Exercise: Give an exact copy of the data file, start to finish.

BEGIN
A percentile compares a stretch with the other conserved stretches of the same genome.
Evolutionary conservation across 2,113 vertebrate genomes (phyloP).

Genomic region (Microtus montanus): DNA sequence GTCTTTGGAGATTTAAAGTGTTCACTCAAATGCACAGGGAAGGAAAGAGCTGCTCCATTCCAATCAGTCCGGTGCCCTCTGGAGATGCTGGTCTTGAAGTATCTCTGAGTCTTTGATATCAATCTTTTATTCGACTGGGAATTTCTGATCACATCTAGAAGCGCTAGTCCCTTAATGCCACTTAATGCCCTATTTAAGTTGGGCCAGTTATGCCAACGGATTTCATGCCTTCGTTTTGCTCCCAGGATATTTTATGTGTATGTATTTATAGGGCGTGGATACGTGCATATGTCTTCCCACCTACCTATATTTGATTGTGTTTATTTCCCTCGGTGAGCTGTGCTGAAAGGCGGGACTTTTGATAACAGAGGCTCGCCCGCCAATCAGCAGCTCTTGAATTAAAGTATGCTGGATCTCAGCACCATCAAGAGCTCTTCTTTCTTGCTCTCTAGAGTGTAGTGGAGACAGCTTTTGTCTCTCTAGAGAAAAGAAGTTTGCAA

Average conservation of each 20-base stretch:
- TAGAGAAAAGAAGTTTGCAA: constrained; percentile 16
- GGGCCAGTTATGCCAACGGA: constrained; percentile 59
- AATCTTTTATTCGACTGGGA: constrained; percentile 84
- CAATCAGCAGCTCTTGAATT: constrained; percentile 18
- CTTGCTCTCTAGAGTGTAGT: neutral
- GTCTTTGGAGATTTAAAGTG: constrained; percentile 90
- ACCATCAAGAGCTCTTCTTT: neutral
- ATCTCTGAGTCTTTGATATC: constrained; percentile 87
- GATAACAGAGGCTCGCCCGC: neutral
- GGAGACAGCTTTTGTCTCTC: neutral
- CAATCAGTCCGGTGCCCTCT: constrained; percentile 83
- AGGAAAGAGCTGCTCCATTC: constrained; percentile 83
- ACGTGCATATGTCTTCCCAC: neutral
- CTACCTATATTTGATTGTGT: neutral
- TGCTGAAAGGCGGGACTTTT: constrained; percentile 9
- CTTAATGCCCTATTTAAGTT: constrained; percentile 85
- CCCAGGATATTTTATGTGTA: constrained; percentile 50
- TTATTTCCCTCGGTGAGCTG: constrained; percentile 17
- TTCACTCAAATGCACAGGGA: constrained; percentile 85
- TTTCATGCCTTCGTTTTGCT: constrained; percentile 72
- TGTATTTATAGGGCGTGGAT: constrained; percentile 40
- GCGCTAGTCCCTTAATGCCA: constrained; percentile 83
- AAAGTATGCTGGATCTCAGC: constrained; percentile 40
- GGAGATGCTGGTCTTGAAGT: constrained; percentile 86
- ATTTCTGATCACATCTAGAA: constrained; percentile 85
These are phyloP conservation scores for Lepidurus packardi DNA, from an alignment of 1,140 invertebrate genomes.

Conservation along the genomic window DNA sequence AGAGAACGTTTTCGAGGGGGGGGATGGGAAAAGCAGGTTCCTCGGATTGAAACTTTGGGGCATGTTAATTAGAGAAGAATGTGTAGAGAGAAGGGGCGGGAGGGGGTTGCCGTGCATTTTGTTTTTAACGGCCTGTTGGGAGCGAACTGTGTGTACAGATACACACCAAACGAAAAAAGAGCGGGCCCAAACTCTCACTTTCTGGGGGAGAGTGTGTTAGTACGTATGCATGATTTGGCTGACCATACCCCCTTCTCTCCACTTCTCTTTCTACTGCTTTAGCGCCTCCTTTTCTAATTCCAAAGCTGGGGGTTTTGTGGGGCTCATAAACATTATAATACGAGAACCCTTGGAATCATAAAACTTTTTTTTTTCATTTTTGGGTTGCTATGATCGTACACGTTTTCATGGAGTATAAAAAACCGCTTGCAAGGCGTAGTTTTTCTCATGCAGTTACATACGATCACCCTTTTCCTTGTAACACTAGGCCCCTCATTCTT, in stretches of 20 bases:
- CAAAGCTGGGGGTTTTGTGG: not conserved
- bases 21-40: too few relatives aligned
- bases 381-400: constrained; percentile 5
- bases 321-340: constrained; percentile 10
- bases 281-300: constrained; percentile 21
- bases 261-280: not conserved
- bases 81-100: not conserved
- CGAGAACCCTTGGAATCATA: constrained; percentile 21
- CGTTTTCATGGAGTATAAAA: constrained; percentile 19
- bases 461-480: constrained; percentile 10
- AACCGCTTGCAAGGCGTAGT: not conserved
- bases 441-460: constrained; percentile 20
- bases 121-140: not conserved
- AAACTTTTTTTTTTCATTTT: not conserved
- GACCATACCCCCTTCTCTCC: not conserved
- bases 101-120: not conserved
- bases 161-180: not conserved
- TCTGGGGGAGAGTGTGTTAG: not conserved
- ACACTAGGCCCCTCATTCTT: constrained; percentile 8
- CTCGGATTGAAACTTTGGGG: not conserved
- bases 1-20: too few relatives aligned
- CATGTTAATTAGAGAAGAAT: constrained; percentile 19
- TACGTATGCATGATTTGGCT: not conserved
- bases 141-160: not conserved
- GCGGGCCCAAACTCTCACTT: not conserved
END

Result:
A percentile compares a stretch with the other conserved stretches of the same genome.
Evolutionary conservation across 2,113 vertebrate genomes (phyloP).

Genomic region (Microtus montanus): DNA sequence GTCTTTGGAGATTTAAAGTGTTCACTCAAATGCACAGGGAAGGAAAGAGCTGCTCCATTCCAATCAGTCCGGTGCCCTCTGGAGATGCTGGTCTTGAAGTATCTCTGAGTCTTTGATATCAATCTTTTATTCGACTGGGAATTTCTGATCACATCTAGAAGCGCTAGTCCCTTAATGCCACTTAATGCCCTATTTAAGTTGGGCCAGTTATGCCAACGGATTTCATGCCTTCGTTTTGCTCCCAGGATATTTTATGTGTATGTATTTATAGGGCGTGGATACGTGCATATGTCTTCCCACCTACCTATATTTGATTGTGTTTATTTCCCTCGGTGAGCTGTGCTGAAAGGCGGGACTTTTGATAACAGAGGCTCGCCCGCCAATCAGCAGCTCTTGAATTAAAGTATGCTGGATCTCAGCACCATCAAGAGCTCTTCTTTCTTGCTCTCTAGAGTGTAGTGGAGACAGCTTTTGTCTCTCTAGAGAAAAGAAGTTTGCAA

Average conservation of each 20-base stretch:
- TAGAGAAAAGAAGTTTGCAA: constrained; percentile 16
- GGGCCAGTTATGCCAACGGA: constrained; percentile 59
- AATCTTTTATTCGACTGGGA: constrained; percentile 84
- CAATCAGCAGCTCTTGAATT: constrained; percentile 18
- CTTGCTCTCTAGAGTGTAGT: neutral
- GTCTTTGGAGATTTAAAGTG: constrained; percentile 90
- ACCATCAAGAGCTCTTCTTT: neutral
- ATCTCTGAGTCTTTGATATC: constrained; percentile 87
- GATAACAGAGGCTCGCCCGC: neutral
- GGAGACAGCTTTTGTCTCTC: neutral
- CAATCAGTCCGGTGCCCTCT: constrained; percentile 83
- AGGAAAGAGCTGCTCCATTC: constrained; percentile 83
- ACGTGCATATGTCTTCCCAC: neutral
- CTACCTATATTTGATTGTGT: neutral
- TGCTGAAAGGCGGGACTTTT: constrained; percentile 9
- CTTAATGCCCTATTTAAGTT: constrained; percentile 85
- CCCAGGATATTTTATGTGTA: constrained; percentile 50
- TTATTTCCCTCGGTGAGCTG: constrained; percentile 17
- TTCACTCAAATGCACAGGGA: constrained; percentile 85
- TTTCATGCCTTCGTTTTGCT: constrained; percentile 72
- TGTATTTATAGGGCGTGGAT: constrained; percentile 40
- GCGCTAGTCCCTTAATGCCA: constrained; percentile 83
- AAAGTATGCTGGATCTCAGC: constrained; percentile 40
- GGAGATGCTGGTCTTGAAGT: constrained; percentile 86
- ATTTCTGATCACATCTAGAA: constrained; percentile 85
These are phyloP conservation scores for Lepidurus packardi DNA, from an alignment of 1,140 invertebrate genomes.

Conservation along the genomic window DNA sequence AGAGAACGTTTTCGAGGGGGGGGATGGGAAAAGCAGGTTCCTCGGATTGAAACTTTGGGGCATGTTAATTAGAGAAGAATGTGTAGAGAGAAGGGGCGGGAGGGGGTTGCCGTGCATTTTGTTTTTAACGGCCTGTTGGGAGCGAACTGTGTGTACAGATACACACCAAACGAAAAAAGAGCGGGCCCAAACTCTCACTTTCTGGGGGAGAGTGTGTTAGTACGTATGCATGATTTGGCTGACCATACCCCCTTCTCTCCACTTCTCTTTCTACTGCTTTAGCGCCTCCTTTTCTAATTCCAAAGCTGGGGGTTTTGTGGGGCTCATAAACATTATAATACGAGAACCCTTGGAATCATAAAACTTTTTTTTTTCATTTTTGGGTTGCTATGATCGTACACGTTTTCATGGAGTATAAAAAACCGCTTGCAAGGCGTAGTTTTTCTCATGCAGTTACATACGATCACCCTTTTCCTTGTAACACTAGGCCCCTCATTCTT, in stretches of 20 bases:
- CAAAGCTGGGGGTTTTGTGG: not conserved
- bases 21-40: too few relatives aligned
- bases 381-400: constrained; percentile 5
- bases 321-340: constrained; percentile 10
- bases 281-300: constrained; percentile 21
- bases 261-280: not conserved
- bases 81-100: not conserved
- CGAGAACCCTTGGAATCATA: constrained; percentile 21
- CGTTTTCATGGAGTATAAAA: constrained; percentile 19
- bases 461-480: constrained; percentile 10
- AACCGCTTGCAAGGCGTAGT: not conserved
- bases 441-460: constrained; percentile 20
- bases 121-140: not conserved
- AAACTTTTTTTTTTCATTTT: not conserved
- GACCATACCCCCTTCTCTCC: not conserved
- bases 101-120: not conserved
- bases 161-180: not conserved
- TCTGGGGGAGAGTGTGTTAG: not conserved
- ACACTAGGCCCCTCATTCTT: constrained; percentile 8
- CTCGGATTGAAACTTTGGGG: not conserved
- bases 1-20: too few relatives aligned
- CATGTTAATTAGAGAAGAAT: constrained; percentile 19
- TACGTATGCATGATTTGGCT: not conserved
- bases 141-160: not conserved
- GCGGGCCCAAACTCTCACTT: not conserved